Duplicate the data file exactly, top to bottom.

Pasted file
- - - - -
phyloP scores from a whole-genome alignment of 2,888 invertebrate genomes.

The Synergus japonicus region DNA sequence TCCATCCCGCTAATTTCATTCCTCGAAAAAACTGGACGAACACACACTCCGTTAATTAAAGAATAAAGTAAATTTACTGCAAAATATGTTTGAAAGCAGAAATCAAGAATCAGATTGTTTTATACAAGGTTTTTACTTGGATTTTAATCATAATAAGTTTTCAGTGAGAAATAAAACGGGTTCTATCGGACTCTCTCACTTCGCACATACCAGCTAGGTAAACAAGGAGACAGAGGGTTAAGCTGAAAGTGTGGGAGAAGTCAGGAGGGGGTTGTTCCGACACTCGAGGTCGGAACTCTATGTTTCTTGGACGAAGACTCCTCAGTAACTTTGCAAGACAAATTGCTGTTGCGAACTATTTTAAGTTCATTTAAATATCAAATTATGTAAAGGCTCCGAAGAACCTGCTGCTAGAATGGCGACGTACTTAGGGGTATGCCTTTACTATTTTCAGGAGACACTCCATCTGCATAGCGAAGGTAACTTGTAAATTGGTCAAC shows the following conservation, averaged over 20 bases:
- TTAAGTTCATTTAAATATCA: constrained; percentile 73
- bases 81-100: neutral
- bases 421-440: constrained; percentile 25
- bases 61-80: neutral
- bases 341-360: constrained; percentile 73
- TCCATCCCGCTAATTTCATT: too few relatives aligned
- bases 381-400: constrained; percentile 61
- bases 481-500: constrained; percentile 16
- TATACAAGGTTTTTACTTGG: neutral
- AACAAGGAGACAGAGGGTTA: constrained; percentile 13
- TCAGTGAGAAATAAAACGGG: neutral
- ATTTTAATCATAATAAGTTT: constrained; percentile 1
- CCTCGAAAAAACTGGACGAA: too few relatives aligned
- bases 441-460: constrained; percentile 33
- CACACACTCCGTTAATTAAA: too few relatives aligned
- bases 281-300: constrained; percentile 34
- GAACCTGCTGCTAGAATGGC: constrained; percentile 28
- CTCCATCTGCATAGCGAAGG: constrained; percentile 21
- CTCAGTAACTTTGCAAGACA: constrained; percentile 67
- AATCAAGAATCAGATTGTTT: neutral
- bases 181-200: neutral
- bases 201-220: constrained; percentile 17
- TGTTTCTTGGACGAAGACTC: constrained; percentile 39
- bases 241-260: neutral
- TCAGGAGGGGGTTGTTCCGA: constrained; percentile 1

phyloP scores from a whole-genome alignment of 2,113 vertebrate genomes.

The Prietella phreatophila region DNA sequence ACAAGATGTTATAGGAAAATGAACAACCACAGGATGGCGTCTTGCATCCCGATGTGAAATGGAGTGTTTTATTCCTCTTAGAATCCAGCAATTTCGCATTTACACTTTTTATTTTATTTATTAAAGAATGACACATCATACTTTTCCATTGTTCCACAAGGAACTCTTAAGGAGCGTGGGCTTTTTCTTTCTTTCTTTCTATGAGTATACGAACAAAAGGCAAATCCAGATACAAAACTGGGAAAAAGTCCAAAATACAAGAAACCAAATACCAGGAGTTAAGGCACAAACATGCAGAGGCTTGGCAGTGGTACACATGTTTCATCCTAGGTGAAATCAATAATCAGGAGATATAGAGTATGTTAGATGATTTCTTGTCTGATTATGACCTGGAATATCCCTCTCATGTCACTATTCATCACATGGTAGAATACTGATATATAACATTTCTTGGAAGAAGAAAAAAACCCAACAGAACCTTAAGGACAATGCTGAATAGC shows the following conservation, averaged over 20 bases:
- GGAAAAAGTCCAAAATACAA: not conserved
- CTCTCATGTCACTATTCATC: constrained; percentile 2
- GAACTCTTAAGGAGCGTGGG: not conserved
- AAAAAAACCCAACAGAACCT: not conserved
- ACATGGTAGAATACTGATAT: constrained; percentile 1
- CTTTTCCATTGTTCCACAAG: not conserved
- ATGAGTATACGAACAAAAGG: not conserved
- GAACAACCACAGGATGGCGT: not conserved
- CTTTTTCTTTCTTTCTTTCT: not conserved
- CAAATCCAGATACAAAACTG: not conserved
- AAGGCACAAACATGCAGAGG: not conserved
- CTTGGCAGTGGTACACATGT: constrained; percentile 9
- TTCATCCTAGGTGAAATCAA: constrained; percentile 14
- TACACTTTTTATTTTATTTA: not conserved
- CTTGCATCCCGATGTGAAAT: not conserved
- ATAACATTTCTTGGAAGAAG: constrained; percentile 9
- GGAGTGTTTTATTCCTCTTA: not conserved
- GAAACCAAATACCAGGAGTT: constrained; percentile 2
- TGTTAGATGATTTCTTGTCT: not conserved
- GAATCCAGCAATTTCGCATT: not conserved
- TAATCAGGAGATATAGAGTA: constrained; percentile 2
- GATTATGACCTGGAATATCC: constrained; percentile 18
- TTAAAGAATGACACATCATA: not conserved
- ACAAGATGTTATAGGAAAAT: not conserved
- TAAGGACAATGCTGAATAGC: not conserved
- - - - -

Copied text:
phyloP scores from a whole-genome alignment of 2,888 invertebrate genomes.

The Synergus japonicus region DNA sequence TCCATCCCGCTAATTTCATTCCTCGAAAAAACTGGACGAACACACACTCCGTTAATTAAAGAATAAAGTAAATTTACTGCAAAATATGTTTGAAAGCAGAAATCAAGAATCAGATTGTTTTATACAAGGTTTTTACTTGGATTTTAATCATAATAAGTTTTCAGTGAGAAATAAAACGGGTTCTATCGGACTCTCTCACTTCGCACATACCAGCTAGGTAAACAAGGAGACAGAGGGTTAAGCTGAAAGTGTGGGAGAAGTCAGGAGGGGGTTGTTCCGACACTCGAGGTCGGAACTCTATGTTTCTTGGACGAAGACTCCTCAGTAACTTTGCAAGACAAATTGCTGTTGCGAACTATTTTAAGTTCATTTAAATATCAAATTATGTAAAGGCTCCGAAGAACCTGCTGCTAGAATGGCGACGTACTTAGGGGTATGCCTTTACTATTTTCAGGAGACACTCCATCTGCATAGCGAAGGTAACTTGTAAATTGGTCAAC shows the following conservation, averaged over 20 bases:
- TTAAGTTCATTTAAATATCA: constrained; percentile 73
- bases 81-100: neutral
- bases 421-440: constrained; percentile 25
- bases 61-80: neutral
- bases 341-360: constrained; percentile 73
- TCCATCCCGCTAATTTCATT: too few relatives aligned
- bases 381-400: constrained; percentile 61
- bases 481-500: constrained; percentile 16
- TATACAAGGTTTTTACTTGG: neutral
- AACAAGGAGACAGAGGGTTA: constrained; percentile 13
- TCAGTGAGAAATAAAACGGG: neutral
- ATTTTAATCATAATAAGTTT: constrained; percentile 1
- CCTCGAAAAAACTGGACGAA: too few relatives aligned
- bases 441-460: constrained; percentile 33
- CACACACTCCGTTAATTAAA: too few relatives aligned
- bases 281-300: constrained; percentile 34
- GAACCTGCTGCTAGAATGGC: constrained; percentile 28
- CTCCATCTGCATAGCGAAGG: constrained; percentile 21
- CTCAGTAACTTTGCAAGACA: constrained; percentile 67
- AATCAAGAATCAGATTGTTT: neutral
- bases 181-200: neutral
- bases 201-220: constrained; percentile 17
- TGTTTCTTGGACGAAGACTC: constrained; percentile 39
- bases 241-260: neutral
- TCAGGAGGGGGTTGTTCCGA: constrained; percentile 1

phyloP scores from a whole-genome alignment of 2,113 vertebrate genomes.

The Prietella phreatophila region DNA sequence ACAAGATGTTATAGGAAAATGAACAACCACAGGATGGCGTCTTGCATCCCGATGTGAAATGGAGTGTTTTATTCCTCTTAGAATCCAGCAATTTCGCATTTACACTTTTTATTTTATTTATTAAAGAATGACACATCATACTTTTCCATTGTTCCACAAGGAACTCTTAAGGAGCGTGGGCTTTTTCTTTCTTTCTTTCTATGAGTATACGAACAAAAGGCAAATCCAGATACAAAACTGGGAAAAAGTCCAAAATACAAGAAACCAAATACCAGGAGTTAAGGCACAAACATGCAGAGGCTTGGCAGTGGTACACATGTTTCATCCTAGGTGAAATCAATAATCAGGAGATATAGAGTATGTTAGATGATTTCTTGTCTGATTATGACCTGGAATATCCCTCTCATGTCACTATTCATCACATGGTAGAATACTGATATATAACATTTCTTGGAAGAAGAAAAAAACCCAACAGAACCTTAAGGACAATGCTGAATAGC shows the following conservation, averaged over 20 bases:
- GGAAAAAGTCCAAAATACAA: not conserved
- CTCTCATGTCACTATTCATC: constrained; percentile 2
- GAACTCTTAAGGAGCGTGGG: not conserved
- AAAAAAACCCAACAGAACCT: not conserved
- ACATGGTAGAATACTGATAT: constrained; percentile 1
- CTTTTCCATTGTTCCACAAG: not conserved
- ATGAGTATACGAACAAAAGG: not conserved
- GAACAACCACAGGATGGCGT: not conserved
- CTTTTTCTTTCTTTCTTTCT: not conserved
- CAAATCCAGATACAAAACTG: not conserved
- AAGGCACAAACATGCAGAGG: not conserved
- CTTGGCAGTGGTACACATGT: constrained; percentile 9
- TTCATCCTAGGTGAAATCAA: constrained; percentile 14
- TACACTTTTTATTTTATTTA: not conserved
- CTTGCATCCCGATGTGAAAT: not conserved
- ATAACATTTCTTGGAAGAAG: constrained; percentile 9
- GGAGTGTTTTATTCCTCTTA: not conserved
- GAAACCAAATACCAGGAGTT: constrained; percentile 2
- TGTTAGATGATTTCTTGTCT: not conserved
- GAATCCAGCAATTTCGCATT: not conserved
- TAATCAGGAGATATAGAGTA: constrained; percentile 2
- GATTATGACCTGGAATATCC: constrained; percentile 18
- TTAAAGAATGACACATCATA: not conserved
- ACAAGATGTTATAGGAAAAT: not conserved
- TAAGGACAATGCTGAATAGC: not conserved